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(Reuters) — The New York attorney general's office on Tuesday sued Domino's Pizza Inc., claiming it is liable for wage theft by franchisees because the company used a computer system that it knew under-calculated workers' pay.
The lawsuit is the first by Attorney General Eric Schneiderman's office to claim a fast-food company is a "joint employer," meaning it is liable for labor violations by its franchisees. It is the latest such case by U.S. regulators against companies, including McDonald's Corp.
Domino's micromanaged workers at 10 stores owned by three franchisees in New York City and its suburbs, the lawsuit says, including ordering the disciplining or firing of specific workers and discouraging union organizing. The company and the franchisees were each named as defendants.
Employees at the restaurants were underpaid by $565,000 because of a faulty computer program Domino's refused to fix, the attorney general said.
"We've discovered that Domino's headquarters was intensely involved in store operations and even caused many of these violations," Mr. Schneiderman said in a statement.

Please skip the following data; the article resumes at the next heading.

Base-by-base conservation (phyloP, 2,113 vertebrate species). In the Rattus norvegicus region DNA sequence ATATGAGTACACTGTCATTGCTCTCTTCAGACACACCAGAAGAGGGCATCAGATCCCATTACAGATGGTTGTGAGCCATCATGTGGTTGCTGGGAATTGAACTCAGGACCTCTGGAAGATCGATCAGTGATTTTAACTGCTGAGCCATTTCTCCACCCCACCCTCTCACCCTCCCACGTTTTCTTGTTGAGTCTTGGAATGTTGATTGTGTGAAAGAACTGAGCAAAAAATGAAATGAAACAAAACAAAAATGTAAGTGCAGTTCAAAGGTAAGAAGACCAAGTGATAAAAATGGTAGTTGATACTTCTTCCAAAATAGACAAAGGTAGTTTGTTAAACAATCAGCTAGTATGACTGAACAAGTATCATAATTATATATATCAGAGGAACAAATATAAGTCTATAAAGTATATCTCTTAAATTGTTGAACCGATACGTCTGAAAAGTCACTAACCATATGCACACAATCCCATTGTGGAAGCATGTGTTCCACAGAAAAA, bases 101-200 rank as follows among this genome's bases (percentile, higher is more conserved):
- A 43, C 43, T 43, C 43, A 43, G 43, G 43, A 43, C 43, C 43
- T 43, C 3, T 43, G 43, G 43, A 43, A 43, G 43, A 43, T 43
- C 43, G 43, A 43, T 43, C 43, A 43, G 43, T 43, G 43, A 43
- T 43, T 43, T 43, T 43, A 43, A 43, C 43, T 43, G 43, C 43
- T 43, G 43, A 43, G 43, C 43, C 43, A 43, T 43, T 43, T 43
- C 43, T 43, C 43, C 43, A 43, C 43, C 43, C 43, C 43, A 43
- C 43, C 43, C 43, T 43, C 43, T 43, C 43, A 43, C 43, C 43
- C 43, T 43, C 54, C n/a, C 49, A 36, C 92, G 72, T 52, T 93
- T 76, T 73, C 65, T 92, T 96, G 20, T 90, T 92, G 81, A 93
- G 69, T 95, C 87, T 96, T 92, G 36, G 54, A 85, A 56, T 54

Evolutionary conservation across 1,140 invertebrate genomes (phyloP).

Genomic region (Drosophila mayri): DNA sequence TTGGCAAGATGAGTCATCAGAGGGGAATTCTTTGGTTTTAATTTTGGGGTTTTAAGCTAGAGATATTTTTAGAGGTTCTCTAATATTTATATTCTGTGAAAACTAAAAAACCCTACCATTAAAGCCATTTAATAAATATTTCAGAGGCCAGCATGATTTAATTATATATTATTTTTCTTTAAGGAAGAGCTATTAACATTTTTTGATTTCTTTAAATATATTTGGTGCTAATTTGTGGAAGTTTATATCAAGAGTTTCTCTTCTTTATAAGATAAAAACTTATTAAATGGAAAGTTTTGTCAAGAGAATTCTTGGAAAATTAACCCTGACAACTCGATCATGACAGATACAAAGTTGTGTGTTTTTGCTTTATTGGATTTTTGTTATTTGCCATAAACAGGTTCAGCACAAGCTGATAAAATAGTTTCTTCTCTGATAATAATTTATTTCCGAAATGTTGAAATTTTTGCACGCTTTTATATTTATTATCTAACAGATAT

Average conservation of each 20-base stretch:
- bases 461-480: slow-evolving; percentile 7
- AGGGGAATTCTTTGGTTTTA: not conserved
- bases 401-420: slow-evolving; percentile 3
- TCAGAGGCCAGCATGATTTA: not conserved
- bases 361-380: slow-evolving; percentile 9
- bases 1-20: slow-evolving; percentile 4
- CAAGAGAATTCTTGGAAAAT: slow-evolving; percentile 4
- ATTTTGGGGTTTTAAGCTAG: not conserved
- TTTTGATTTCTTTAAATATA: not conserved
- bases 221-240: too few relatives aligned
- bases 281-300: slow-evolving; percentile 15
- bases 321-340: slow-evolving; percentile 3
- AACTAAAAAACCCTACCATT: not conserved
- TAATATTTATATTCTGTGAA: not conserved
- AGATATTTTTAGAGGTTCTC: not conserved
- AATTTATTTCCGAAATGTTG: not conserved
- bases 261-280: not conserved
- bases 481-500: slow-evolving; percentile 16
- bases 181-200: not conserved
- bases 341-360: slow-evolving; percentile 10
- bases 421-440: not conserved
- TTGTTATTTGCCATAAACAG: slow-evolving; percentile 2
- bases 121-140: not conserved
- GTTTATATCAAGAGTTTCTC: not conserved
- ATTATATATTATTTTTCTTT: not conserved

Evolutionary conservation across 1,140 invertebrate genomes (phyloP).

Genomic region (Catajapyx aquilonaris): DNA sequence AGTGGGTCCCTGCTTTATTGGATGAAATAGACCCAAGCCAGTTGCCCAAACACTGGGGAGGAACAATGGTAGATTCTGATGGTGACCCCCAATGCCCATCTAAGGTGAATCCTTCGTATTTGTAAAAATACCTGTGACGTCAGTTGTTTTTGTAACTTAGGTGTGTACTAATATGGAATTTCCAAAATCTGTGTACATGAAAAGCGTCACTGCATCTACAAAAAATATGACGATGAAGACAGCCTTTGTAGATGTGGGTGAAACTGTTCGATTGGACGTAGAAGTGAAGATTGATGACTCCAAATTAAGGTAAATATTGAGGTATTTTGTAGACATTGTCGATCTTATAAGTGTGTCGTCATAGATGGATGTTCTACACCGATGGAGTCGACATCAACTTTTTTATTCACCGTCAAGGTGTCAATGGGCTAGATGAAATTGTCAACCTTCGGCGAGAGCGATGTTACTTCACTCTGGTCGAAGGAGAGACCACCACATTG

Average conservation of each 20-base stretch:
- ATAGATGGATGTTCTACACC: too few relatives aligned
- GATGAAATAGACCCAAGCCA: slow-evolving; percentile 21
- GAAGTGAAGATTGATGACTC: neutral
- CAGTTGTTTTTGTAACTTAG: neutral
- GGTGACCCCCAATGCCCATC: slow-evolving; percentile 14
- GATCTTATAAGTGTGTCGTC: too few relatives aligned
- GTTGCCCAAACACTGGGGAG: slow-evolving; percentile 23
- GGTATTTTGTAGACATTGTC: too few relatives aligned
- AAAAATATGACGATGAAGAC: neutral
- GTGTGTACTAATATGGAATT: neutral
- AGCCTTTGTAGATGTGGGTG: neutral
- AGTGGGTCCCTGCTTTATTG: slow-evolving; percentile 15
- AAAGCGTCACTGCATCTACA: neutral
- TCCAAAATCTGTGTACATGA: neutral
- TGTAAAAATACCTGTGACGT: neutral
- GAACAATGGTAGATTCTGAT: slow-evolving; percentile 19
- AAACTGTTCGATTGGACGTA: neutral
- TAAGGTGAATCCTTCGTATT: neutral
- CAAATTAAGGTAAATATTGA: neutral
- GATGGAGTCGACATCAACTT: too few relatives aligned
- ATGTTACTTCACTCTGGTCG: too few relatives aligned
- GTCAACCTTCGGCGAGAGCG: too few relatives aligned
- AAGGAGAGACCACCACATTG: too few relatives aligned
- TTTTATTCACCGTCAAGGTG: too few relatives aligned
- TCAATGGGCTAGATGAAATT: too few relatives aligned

Domino's spokesman Tim McIntyre said franchisees are solely responsible for hiring, firing and paying their employees. Nonetheless, he said, the company has worked with Mr. Schneiderman's office and franchisees to ensure employees are paid properly.
"The attorney general now wants the company to take steps that ... could impact the viability of the franchise model," he said.
Mr. Schneiderman's office since 2014 has settled cases with 12 other Domino's franchisees who had been accused of depriving workers of minimum wage and overtime pay.
Tuesday's lawsuit comes as McDonald's faces a high-profile trial at the National Labor Relations Board on claims that it is liable for various labor violations because of the degree of control the company exerts over franchises.
The NLRB last year issued a controversial ruling that companies may be considered joint employers of contract workers if they possess even the potential to control working conditions.
Business groups say that ruling, which is being challenged in a federal appeals court, could upend labor contracting and the franchise model.
Robert Cresanti, president of the International Franchise Association, a trade group, said in a statement that the Domino's lawsuit was the latest instance of government agencies furthering a political agenda on behalf of unions.
"This is a blatant attempt to pay back special interests who have spent tens of millions of dollars attacking franchising as they have unsuccessfully sought to organize employees," he said.
A National Labor Relations Board ruling redefining what constitutes a “joint employer” creates considerable uncertainty for companies that could take years to resolve.